• Globally, fewer and fewer barrels discovered every year since the mid-1960s: Heinberg (2003, p. 38), Hallett and Wright (2011, p. 122), Gilding (2011, p. 124) and Heinberg (2011, p. 111) state that discoveries peaked around 1963. Hubbert (1989g) stated that the peak of discoveries was “a clue of how close you were to the peak of production”.
  • Energy density of grasses eaten by livestock while grazing. Estimates include: a range from 6.5-10 MK/kg (Meat & Livestock Australia, 2006, p. 15), 7-13 MJ/kg (DEPI Victoria, 2014), 10.5-12 MJ/kg (Tried & Tested, 2013, p. 7). In the comic, I used the range of 7-12.
  • Energy density of firewood. Range of 18.4-20 MJ/kg (AIEL – Italian Agriforestry Energy Association, 2008, p. 24), 15.5-22.5 MJ/kg (“Fact Sheet 5.8: Energy Basics,” 2008, p. 189), 17.1 (Rodrigue, 2004). In the comic I used the range of 17-20.
  • Energy alternatives are unlikely to match “oil in its heyday”: Heinberg (2004, pp. 19–20), Heinberg (2011, pp. 159–61), Hallett and Wright (2011, p. 176). In other words, we will be moving to substitute fuels which are less compact and less energy-dense than oil. I use the term “heyday” to refer to the boom-era of the oil industry, when drilling was relatively cheap and easy. We may choose to turn to ‘unconventional oil’ sources, but they are relatively expensive and energy-intensive to refine.
  • From the peak of fossil fuels, we must transition to “a civilisation fuelled by a lower level of energy”: Hubbert (1976, pp. 124–6) saw that we needed cultural adjustment post-Peak Oil.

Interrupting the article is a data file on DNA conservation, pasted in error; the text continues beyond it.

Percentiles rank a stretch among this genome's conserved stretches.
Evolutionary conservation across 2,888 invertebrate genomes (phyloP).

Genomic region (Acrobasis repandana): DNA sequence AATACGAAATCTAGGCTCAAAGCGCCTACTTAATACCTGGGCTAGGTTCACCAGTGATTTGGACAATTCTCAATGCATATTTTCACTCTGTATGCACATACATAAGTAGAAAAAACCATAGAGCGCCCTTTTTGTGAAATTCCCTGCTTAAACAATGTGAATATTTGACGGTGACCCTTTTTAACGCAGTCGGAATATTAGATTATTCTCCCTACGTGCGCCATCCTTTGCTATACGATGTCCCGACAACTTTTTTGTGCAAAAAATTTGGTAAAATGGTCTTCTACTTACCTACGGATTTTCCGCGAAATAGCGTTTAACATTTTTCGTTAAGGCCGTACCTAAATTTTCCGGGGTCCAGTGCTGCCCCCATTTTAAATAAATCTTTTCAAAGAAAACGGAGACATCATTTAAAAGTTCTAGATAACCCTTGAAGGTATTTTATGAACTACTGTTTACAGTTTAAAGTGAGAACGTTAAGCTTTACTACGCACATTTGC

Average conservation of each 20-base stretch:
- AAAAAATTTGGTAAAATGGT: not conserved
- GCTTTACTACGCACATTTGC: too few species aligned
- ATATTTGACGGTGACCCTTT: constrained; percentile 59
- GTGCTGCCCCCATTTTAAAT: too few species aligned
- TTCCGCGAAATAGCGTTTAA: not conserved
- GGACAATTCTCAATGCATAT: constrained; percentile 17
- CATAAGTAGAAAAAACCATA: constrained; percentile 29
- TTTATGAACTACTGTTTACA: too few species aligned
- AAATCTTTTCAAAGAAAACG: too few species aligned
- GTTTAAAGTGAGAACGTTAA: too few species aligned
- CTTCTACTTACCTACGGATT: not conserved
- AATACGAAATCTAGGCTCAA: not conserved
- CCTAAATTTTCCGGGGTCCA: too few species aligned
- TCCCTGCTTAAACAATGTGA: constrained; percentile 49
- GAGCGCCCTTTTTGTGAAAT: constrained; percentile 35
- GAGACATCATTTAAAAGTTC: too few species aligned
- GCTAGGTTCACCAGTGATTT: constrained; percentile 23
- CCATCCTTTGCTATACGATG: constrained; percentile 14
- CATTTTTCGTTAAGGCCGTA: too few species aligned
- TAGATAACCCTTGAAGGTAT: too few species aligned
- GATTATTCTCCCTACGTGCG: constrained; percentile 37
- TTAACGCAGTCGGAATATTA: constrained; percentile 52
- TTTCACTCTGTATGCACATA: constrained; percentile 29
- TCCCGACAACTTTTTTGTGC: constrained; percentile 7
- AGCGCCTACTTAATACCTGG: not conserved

• Hubbert’s chart extended 5,000 years in both directions was published in Hubbert (1976, p. 124). In that paper, Hubbert described its appearance as “a Washington Monument-like spike. Representing one of the most disturbing influences ever experienced by the human species in its entire biological existence”.
  • “Peak Oil is not about ‘running out of oil’.” & “The problem of Peak Oil occurs not at ’empty’, but at ‘half-empty’” sourced from: Hopkins (2009, p. 10), Heinberg (2011, p. 107),(Hallett and Wright (2011, pp. 17, 120, 229).
  • “There is no doubt that global Peak Oil will certainly happen”: Heinberg (2011, pp. 107–10), Ivanhoe (1997, p. 1), Hallett and Wright (2011, p. 17).
  • “It is likely that the track today is about as high as it will ever be”: Heinberg (2007, pp. 3–4), Heinberg (2009, p. abstract). Hallett and Wright (2011, pp. 122, 124, 244) point out that, without us noticing, many of our record-breaking achievements like lunar missions, land-speed records, etc are decades behind us.
  • We won’t be certain we’ve passed the peak until we see it over our shoulder: Hallett and Wright (2011, p. 247).
  • We can’t change the past, we can only change the future: Gilding (2011, p. 3).
  • “Half the oil is gone. Half the oil is left”: Heinberg (2004, p. 19).